Community Gems: Welcome to the Neighborhood

Eagle Point: the town where you may yet find horses hitched alongside hybrid vehicles. With a growing population of over 9,000 residents, but miles of fields and farmland, Eagle Point is a scenic retreat from the bigger city pace. In the past few years, Eagle Point has been nationally recognized for its golf course resort and its bike-thief-lassoing-cowboy, but some Southern Oregon residents may not know about the city’s other hidden gems. For instance, how many know about the history of Antelope Creek Bridge and the Butte Creek Mill? Then there’s the city’s new water spray park, as well as the high school’s new tech lab. Throughout the summer, Eagle Point has numerous community events so if you’re interested in exploring this city more in-depth, there are plenty of reasons to pay Eagle Point a visit.

According to the Butte Creek Mill Foundation, Snowy Butte Mill, now known as the Butte Creek Mill, was the “last water-powered grist mill, still commercially operating, this side of the Mississippi.” With grinding stones quarried from France, the Butte Creek Mill was an “iconic structure”—not only a flour mill, but a center for community gatherings—the “heartbeat of the community,” according to Bob Russell, the mill’s former owner. The Butte Creek Mill burned down in a terrible fire on Christmas, 2015, but that’s not where its story ends. The 1872 mill, fondly called the ‘capital of Eagle Point,’ is being rebuilt with the help of generous donations and grants. While the finish-date is based on potential funding, the Butte Creek Mill Foundation hopes to be completed with the mill’s rebuilding in the next few years. “The community needs the mill,” Russell added. “It’ll build positive business opportunities when finished.” He went on to talk about the potential for other companies alongside the creek—and the historic mill, “a center of education.”

Antelope Creek Bridge

If you head down the road, and visit the Eagle Point Museum, you will most certainly be impressed. History covers the interior of the building from floor to ceiling. Not only do the museum displays present information on Eagle Point’s backstory, but also on world history throughout the past two centuries. Prepare to chat with the museum hosts and learn more facts than you can possibly remember.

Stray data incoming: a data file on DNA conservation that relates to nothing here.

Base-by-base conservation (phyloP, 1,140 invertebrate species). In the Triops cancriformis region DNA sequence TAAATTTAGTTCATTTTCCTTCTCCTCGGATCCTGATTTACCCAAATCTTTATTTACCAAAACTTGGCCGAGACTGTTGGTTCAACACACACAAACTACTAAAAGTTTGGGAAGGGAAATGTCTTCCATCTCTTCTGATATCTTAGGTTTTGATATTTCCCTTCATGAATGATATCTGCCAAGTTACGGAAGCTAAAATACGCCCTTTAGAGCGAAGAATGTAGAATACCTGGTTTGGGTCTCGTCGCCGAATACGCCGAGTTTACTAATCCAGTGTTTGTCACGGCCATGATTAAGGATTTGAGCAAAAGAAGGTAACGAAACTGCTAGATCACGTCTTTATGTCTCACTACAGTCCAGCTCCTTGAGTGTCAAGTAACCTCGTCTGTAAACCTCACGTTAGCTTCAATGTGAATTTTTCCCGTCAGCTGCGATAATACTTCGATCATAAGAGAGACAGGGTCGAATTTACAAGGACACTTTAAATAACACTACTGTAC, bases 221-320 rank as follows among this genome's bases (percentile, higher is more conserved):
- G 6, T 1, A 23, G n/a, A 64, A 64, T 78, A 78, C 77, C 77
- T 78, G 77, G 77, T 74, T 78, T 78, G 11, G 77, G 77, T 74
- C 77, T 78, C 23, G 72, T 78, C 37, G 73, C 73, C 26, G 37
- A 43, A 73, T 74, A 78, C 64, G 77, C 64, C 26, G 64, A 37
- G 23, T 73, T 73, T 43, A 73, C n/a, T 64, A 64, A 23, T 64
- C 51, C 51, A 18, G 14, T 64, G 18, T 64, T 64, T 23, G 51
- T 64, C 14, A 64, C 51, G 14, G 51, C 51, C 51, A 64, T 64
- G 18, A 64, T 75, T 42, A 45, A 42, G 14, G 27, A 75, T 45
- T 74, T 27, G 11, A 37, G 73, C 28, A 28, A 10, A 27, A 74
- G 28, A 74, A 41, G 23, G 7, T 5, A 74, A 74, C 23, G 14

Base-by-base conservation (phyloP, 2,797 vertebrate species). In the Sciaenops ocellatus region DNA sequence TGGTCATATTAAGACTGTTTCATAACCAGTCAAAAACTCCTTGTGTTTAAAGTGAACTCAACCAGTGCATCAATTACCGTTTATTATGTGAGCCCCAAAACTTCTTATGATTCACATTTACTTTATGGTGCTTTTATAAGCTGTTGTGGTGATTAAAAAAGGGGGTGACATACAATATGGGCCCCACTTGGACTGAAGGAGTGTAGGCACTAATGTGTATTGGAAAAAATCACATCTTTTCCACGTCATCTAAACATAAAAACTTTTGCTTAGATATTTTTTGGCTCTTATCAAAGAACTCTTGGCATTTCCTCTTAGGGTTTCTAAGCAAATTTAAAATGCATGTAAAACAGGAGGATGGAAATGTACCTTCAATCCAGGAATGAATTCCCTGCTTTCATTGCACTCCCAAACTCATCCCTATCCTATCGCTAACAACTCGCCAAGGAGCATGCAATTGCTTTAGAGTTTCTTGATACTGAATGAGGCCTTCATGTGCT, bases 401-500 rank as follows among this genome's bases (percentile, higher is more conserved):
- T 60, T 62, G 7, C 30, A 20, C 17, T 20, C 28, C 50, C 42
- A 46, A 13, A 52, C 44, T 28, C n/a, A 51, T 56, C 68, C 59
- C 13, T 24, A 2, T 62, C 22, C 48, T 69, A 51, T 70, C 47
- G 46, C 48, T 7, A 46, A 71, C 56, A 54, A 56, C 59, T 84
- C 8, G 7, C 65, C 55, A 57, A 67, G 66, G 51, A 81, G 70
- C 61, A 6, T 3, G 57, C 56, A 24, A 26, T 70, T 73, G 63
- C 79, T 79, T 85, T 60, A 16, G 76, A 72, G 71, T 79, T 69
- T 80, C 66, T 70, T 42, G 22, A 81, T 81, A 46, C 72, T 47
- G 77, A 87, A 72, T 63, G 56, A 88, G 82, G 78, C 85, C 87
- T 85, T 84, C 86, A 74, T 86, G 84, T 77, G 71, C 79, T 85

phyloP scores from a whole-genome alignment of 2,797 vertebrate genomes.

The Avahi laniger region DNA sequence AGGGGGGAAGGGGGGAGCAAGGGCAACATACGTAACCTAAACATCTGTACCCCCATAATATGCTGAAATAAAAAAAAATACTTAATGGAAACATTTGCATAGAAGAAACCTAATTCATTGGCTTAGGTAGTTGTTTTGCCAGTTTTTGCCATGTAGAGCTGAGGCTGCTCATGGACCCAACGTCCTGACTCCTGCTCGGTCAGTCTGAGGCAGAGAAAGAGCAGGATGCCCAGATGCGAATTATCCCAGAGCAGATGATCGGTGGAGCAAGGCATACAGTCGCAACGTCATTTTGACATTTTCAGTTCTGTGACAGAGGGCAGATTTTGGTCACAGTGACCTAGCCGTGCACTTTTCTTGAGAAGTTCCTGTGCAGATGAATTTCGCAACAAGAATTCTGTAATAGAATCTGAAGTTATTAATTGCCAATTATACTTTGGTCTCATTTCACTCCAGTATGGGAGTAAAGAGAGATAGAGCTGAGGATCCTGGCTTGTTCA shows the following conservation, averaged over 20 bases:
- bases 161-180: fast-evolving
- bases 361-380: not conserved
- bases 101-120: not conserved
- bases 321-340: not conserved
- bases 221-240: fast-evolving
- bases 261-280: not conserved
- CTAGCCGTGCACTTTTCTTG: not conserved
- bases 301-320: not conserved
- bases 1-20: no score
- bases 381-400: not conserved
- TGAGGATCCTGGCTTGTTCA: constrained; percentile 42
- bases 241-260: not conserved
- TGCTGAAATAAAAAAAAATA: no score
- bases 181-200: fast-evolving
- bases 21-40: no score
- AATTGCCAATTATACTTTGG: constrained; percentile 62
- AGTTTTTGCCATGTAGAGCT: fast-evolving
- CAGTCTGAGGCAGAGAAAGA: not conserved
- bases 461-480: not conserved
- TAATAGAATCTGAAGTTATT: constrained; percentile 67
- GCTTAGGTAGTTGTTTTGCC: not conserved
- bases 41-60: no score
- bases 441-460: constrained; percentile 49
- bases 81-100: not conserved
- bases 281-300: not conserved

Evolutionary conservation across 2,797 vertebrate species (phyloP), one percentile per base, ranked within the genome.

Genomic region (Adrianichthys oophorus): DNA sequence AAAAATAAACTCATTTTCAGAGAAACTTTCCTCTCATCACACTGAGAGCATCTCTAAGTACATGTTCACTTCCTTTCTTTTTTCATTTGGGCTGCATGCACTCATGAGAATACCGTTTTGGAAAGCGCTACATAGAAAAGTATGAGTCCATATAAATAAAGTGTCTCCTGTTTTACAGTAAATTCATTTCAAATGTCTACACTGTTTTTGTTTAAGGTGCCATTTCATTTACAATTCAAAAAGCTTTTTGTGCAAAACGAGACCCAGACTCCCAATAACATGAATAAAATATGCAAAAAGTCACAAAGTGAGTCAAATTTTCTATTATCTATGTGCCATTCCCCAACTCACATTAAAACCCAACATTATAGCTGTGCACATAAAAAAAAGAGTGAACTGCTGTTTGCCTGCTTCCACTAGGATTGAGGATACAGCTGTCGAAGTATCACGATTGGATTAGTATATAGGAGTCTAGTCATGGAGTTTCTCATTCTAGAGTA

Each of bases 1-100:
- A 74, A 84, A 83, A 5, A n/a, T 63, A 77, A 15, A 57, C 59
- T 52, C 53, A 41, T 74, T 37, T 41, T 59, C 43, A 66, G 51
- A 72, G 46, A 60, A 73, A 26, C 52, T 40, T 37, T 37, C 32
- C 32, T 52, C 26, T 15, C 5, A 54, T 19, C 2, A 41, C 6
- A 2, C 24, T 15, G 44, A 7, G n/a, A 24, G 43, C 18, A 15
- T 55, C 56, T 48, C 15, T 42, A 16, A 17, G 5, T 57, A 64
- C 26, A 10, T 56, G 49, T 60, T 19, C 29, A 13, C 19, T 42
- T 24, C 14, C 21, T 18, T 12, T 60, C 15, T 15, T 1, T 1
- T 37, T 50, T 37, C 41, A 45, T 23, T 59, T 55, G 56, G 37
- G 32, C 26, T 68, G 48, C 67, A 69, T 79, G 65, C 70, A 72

Bridge 202, better known as Antelope Creek Bridge, fits into the history of Eagle Point as well. When the 58-foot structure was built in 1922, it was the Yankee Creek Covered Bridge, until the county obtained it and in 1986, moved the bridge to the current location for the purpose of providing “safe passage for school children and the general public.” With the school directly across from the bridge, the new location is certainly convenient.

Speaking of school, if you’ve got a teenager at home, you may want to pay Eagle Point High School’s new tech lab a visit. Sponsored by Apple, this huge technological center is one of Eagle Point’s well-kept secrets. In addition, another little-known fact is that Eagle Point has a sister-city in Showa Mura, Japan. Every (normal) year, (2020 not included), students in Eagle Point’s school district have the opportunity to travel to Japan and participate in a direct exchange with Japanese high schoolers. Who knew, right?

With the building of the Eagle Point Spray Park across the street from the library, summers in Eagle Point just got a little cooler. Kids of all ages (and some adults too), will enjoy running through the water fountains as the temperature increases. In addition, the Music in the Street event in June brings life to summer evenings, as the city closes off Main Street for vendors, dancing, and live bands.

“Welcome to the Neighborhood,” is the city of Eagle Point’s new motto. And a fitting phrase it is. Next time you’re passing through Eagle Point, stop and wander around a little. You’ll most certainly be welcomed by old-fashioned hometown friendliness.

Additional Sources:

Butte Creek Mill Foundation (2019). About the Mill. Website:

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